Governor Evers Announces Proposal to Reform Wisconsin’s Marijuana Laws

WISCONSIN:  Governor Tony Evers today announced that his budget will include proposals to legalize medical marijuana, decriminalize possession of small amounts of marijuana for personal use, establish an expungement procedure for individuals who have completed their sentence or probation for possession, and align Wisconsin’s laws on cannabidiol, also known as CBD oil, with federal standards.

The governor believes it is time for Wisconsin to join more than 30 other states and the District of Columbia in legalizing medical marijuana. Last year, nearly one million voters in 16 counties and two cities in Wisconsin voted to approve non-binding referenda asking if marijuana should be legal for medical or recreational use. These referenda all passed by significant majorities.Under the governor’s proposal, a physician, or a practitioner under the direction of a physician, can recommend the use of medical marijuana to alleviate symptoms related to medical conditions such as cancer, glaucoma, post-traumatic stress disorder, chronic pain, severe nausea, and seizures.

The governor will also align Wisconsin’s laws on cannabidiol, also known as CBD oil, with federal standards. CBD oil is made from marijuana and can be used to treat seizures in children. Currently, Wisconsin law requires families to possess CBD oil only with yearly certification by a physician. The governor believes that families and individuals should be able to obtain this treatment without additional barriers.

“As a cancer survivor, I know the side effects of a major illness can make everyday tasks a challenge. People shouldn’t be treated as criminals for accessing a desperately-needed medication that can alleviate their suffering,” Gov. Evers said. “Wisconsinites overwhelmingly agree that this is a critically important issue. But it’s not just about access to health care, it’s about connecting the dots between racial disparities and economic inequity.”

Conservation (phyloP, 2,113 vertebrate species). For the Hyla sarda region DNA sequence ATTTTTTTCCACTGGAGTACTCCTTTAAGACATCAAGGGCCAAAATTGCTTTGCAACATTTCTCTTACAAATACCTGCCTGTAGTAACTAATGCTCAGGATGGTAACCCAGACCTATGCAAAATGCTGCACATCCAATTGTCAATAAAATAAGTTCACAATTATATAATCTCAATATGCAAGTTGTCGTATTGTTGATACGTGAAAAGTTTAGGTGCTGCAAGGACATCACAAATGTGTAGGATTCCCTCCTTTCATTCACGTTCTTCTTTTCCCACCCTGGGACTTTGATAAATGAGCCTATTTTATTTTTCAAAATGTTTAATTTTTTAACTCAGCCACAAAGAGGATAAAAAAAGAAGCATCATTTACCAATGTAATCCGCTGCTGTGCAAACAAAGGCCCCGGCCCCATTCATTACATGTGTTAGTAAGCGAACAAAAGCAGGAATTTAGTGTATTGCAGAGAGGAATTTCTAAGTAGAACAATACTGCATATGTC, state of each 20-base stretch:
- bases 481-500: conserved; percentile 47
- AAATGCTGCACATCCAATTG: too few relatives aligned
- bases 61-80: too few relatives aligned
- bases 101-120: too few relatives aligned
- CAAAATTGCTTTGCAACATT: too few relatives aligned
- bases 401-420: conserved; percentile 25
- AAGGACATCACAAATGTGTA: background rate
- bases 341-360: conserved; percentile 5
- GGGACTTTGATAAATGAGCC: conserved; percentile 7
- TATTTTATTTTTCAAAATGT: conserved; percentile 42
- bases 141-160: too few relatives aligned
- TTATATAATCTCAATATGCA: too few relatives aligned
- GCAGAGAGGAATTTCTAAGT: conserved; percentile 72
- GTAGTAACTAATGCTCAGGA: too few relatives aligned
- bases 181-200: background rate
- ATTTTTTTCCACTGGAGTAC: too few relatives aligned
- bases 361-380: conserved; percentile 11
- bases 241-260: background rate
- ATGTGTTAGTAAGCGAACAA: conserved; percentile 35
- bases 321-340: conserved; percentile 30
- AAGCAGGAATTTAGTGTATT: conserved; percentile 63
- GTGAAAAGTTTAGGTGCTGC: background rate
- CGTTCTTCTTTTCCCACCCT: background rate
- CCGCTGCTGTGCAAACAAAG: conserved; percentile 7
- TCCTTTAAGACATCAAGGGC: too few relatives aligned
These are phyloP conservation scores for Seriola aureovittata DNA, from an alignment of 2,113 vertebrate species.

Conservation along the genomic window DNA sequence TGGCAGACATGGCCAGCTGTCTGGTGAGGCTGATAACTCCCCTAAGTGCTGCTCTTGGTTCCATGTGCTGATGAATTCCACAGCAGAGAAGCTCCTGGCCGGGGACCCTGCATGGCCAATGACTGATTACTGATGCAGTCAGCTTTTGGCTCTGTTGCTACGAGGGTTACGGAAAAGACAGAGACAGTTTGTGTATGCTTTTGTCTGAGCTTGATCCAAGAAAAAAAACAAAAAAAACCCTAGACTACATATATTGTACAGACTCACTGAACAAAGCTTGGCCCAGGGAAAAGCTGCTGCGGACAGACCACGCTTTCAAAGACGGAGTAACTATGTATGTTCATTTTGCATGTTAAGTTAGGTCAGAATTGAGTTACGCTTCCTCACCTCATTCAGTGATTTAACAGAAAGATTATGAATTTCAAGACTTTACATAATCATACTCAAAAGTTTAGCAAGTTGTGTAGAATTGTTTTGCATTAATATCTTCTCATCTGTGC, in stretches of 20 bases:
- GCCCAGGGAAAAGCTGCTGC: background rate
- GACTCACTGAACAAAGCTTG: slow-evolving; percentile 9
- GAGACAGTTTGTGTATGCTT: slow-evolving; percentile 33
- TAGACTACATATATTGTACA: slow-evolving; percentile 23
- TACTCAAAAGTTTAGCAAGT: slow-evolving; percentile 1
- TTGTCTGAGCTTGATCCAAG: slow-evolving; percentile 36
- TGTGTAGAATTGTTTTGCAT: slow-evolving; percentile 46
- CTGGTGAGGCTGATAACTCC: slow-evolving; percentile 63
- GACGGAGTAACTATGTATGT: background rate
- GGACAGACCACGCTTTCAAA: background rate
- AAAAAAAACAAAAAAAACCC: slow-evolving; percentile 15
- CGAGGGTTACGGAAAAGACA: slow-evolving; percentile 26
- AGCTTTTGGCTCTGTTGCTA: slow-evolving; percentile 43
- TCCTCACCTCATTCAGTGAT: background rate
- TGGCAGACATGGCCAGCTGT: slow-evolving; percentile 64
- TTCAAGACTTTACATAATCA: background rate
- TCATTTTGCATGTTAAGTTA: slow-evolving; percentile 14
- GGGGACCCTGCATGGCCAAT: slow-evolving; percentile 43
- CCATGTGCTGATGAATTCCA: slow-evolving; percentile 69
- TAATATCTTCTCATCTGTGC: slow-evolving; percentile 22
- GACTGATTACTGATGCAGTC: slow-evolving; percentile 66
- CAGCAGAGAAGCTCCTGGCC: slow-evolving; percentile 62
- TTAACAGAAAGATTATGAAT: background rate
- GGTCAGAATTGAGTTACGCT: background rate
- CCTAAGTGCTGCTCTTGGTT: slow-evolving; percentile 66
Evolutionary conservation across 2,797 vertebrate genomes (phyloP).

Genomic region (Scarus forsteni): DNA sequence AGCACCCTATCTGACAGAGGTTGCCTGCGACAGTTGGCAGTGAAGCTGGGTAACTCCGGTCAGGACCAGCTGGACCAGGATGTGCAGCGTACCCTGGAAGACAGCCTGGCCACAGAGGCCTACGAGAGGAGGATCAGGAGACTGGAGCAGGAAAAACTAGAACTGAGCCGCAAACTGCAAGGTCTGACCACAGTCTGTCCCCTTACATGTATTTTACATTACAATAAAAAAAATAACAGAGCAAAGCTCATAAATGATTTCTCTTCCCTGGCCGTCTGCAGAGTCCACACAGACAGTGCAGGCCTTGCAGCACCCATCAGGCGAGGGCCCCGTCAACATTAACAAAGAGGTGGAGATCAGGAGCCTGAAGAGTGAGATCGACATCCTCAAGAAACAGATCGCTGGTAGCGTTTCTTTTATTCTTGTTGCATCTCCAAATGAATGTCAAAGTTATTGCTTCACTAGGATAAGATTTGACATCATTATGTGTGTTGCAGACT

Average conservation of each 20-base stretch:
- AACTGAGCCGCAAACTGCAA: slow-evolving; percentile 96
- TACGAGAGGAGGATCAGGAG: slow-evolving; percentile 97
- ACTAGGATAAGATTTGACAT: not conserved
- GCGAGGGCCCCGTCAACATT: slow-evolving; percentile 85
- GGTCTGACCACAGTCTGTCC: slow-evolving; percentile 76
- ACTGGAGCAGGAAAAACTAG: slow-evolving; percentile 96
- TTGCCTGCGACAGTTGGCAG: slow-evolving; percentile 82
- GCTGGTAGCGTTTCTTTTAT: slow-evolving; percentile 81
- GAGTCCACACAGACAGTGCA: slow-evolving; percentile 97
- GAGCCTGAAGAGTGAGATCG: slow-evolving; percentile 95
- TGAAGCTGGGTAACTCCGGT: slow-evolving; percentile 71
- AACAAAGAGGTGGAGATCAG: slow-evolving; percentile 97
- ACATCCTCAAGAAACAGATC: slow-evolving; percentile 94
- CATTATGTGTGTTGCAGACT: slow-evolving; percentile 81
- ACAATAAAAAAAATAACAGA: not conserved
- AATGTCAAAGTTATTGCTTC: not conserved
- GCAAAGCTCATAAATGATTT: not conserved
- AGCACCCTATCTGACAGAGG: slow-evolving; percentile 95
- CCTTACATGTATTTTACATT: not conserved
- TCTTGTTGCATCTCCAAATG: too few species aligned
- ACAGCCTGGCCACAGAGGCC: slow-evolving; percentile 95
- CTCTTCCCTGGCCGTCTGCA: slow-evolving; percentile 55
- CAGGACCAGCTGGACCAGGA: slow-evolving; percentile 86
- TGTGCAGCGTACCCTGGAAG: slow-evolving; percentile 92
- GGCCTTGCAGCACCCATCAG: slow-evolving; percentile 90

Reforming Wisconsin’s marijuana laws to align with the people’s support for medical marijuana is an important part of the governor’s plan. But so, too, is addressing the social and racial justice aspect of marijuana use. Wisconsin has the highest incarceration rate in the country for Black men, and drug-related crimes account for as many as 75-85 percent of all inmates in our prisons.

That is why the governor will also decriminalize possession, manufacturing or distribution of marijuana for amounts of 25 grams or less. This language would also prevent localities from establishing their own ordinances or penalties for possession of less than 25 grams of marijuana. The governor’s plan will also establish an expungement procedure for individuals convicted of possessing, manufacturing or distributing less than 25 grams of marijuana who have completed their sentence or probation.

“Too many people, often persons of color, spend time in our criminal justice system just for possessing small amounts of marijuana. That doesn’t make our communities stronger or safer,” Evers said. “This shouldn’t be a Republican issue or Democratic issue, and I look forward to working on both sides of the aisle to pass this proposal in my budget.”

 

Integrated Cannabis Solutions To Purchase 200-Acre Farm In Wisconsin

FLORIDA: Integrated Cannabis Solutions  has agreed to purchase the 200 acre farm the test grow is being planted on, after a successful harvest of the 20 acres. The purchase of the farm will give Integrated a solid real estate Asset on the books.